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Annalisa Cherchi, Silvio Gualdi, Swadhin Behera, Jing Jia Luo, Sebastien Masson, Toshio Yamagata, and Antonio Navarra

scheme for the advection of water vapor and cloud water ( Rasch and Williamson 1990 ). The parameterization of convection is based on the mass flux concept ( Tiedtke 1989 ) modified following Nordeng (1994) . The Morcrette (1991) radiation scheme is used with the insertion of greenhouse gases and a revised parameterization for water vapor and the optical properties of clouds. The vertical turbulent transfer of momentum, mass, water vapor, and cloud water is based on the similarity theory of Monin

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Qian Song, Gabriel A. Vecchi, and Anthony J. Rosati

/eastern tropical Pacific (e.g., Harrison and Larkin 1998 ). These basin-wide ENSO-driven Indian Ocean SSTAs can be partially attributed to anomalous air–sea enthalpy and radiative fluxes, remotely forced by ENSO through an “atmospheric bridge” ( Klein et al. 1999 ). However, the lack of equatorial upwelling does not preclude coupled dynamics arising from Bjerknes-type feedbacks in the Indian Ocean, as there is upwelling along the coast of Somalia (boreal summer), off of Java–Sumatra (May–November), and in the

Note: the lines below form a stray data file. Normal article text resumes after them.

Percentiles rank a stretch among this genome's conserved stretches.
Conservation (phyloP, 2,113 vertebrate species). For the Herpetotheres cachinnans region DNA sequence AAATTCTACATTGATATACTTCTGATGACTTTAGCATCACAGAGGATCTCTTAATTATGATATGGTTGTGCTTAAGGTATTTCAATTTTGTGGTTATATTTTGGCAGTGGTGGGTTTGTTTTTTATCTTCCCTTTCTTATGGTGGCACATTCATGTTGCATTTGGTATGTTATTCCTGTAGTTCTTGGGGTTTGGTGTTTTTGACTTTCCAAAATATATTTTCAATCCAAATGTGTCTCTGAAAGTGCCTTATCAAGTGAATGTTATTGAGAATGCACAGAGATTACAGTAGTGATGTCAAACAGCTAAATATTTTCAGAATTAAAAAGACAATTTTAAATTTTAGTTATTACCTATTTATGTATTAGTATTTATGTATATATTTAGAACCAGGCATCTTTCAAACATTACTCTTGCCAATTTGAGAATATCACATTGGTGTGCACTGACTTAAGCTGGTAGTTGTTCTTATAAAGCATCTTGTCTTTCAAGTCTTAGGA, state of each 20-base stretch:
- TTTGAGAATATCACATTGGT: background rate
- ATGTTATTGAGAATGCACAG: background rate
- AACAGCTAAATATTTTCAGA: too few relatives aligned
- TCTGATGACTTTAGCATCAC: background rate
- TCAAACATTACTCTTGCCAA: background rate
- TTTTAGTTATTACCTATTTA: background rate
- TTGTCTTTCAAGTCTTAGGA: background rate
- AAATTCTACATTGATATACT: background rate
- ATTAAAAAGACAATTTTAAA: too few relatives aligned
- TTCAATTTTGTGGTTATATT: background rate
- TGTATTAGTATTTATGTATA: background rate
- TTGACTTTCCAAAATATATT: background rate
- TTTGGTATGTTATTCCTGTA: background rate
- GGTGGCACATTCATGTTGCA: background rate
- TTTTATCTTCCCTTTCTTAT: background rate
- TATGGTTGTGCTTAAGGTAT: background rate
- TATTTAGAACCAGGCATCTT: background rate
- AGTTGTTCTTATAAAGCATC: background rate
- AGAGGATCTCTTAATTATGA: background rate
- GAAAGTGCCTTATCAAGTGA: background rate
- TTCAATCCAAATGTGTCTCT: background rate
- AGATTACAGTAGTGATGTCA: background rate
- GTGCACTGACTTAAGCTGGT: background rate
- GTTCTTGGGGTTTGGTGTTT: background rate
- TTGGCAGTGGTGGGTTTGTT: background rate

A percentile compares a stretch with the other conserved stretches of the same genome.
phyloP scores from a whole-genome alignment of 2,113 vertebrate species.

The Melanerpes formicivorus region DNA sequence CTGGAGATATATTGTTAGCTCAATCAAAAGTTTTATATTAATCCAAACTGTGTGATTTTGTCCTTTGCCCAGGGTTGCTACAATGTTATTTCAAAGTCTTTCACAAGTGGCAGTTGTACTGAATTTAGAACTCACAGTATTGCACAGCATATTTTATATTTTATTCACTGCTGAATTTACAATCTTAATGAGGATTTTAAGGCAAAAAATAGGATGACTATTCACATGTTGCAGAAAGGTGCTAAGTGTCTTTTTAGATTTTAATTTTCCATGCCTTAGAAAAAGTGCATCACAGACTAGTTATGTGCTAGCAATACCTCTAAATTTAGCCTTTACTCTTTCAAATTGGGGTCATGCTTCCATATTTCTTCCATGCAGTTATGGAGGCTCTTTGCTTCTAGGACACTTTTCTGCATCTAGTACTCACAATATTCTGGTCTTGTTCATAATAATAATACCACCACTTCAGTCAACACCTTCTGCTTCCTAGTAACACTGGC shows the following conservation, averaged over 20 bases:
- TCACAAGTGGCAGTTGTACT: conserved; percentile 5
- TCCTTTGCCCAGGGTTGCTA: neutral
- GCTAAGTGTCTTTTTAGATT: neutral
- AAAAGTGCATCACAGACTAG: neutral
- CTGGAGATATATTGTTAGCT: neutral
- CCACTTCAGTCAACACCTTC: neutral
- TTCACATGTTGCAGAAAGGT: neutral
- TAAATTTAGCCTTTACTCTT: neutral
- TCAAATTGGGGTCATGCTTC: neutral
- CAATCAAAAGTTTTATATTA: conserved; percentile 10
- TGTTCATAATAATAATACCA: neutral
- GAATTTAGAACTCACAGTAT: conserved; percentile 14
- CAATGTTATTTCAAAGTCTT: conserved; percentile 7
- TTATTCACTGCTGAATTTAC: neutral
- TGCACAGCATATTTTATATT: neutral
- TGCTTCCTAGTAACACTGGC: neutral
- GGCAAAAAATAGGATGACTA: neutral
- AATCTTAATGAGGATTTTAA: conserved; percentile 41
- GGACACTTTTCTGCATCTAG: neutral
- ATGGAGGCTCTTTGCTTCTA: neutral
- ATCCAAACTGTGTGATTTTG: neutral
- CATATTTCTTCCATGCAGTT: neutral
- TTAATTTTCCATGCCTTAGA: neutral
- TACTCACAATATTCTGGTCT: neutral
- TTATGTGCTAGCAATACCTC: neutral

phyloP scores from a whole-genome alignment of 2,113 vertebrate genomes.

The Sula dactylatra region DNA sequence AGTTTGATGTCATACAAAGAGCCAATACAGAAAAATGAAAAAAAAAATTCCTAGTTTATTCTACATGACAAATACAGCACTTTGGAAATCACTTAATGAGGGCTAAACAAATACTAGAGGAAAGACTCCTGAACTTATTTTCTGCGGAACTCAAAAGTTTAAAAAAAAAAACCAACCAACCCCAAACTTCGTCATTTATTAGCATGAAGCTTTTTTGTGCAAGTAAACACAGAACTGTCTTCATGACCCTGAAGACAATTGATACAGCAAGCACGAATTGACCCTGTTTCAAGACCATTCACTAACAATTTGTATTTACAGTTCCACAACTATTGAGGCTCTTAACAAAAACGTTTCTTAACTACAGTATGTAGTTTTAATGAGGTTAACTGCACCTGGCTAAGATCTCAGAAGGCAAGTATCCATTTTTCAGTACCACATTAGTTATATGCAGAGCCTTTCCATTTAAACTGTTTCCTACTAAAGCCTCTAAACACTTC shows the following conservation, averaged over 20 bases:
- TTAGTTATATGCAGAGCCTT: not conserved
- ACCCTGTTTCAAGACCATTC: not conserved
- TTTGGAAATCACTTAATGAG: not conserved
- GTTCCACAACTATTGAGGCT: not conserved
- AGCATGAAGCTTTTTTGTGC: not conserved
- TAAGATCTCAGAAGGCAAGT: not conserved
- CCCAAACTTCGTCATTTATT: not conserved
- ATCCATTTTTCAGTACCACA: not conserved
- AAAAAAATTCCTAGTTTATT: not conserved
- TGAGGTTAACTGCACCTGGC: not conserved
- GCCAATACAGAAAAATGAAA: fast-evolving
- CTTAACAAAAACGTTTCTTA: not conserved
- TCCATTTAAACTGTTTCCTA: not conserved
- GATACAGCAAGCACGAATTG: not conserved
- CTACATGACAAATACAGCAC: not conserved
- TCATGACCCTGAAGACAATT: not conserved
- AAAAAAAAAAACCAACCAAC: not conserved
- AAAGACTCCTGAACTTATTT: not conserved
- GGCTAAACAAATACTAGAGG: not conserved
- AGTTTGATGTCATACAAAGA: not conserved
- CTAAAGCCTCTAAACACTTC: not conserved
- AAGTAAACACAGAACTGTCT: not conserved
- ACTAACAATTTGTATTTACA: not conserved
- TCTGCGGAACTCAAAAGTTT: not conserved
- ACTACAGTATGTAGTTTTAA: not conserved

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Gabriel A. Vecchi and Matthew J. Harrison

temperature is taken from the National Centers for Environmental Prediction–National Center for Atmospheric Research (NCEP–NCAR) Reanalysis-2; relative humidity is assumed constant at 85%. Radiative forcing at the surface of the ocean is taken from the daily mean values of the NCEP–NCAR Reanalysis-2 product; incoming solar radiation is distributed in the vertical using a double exponential with 40% of the energy flux absorbed with a 2-m e -folding scale, and 60% absorbed with a 35-m e- folding scale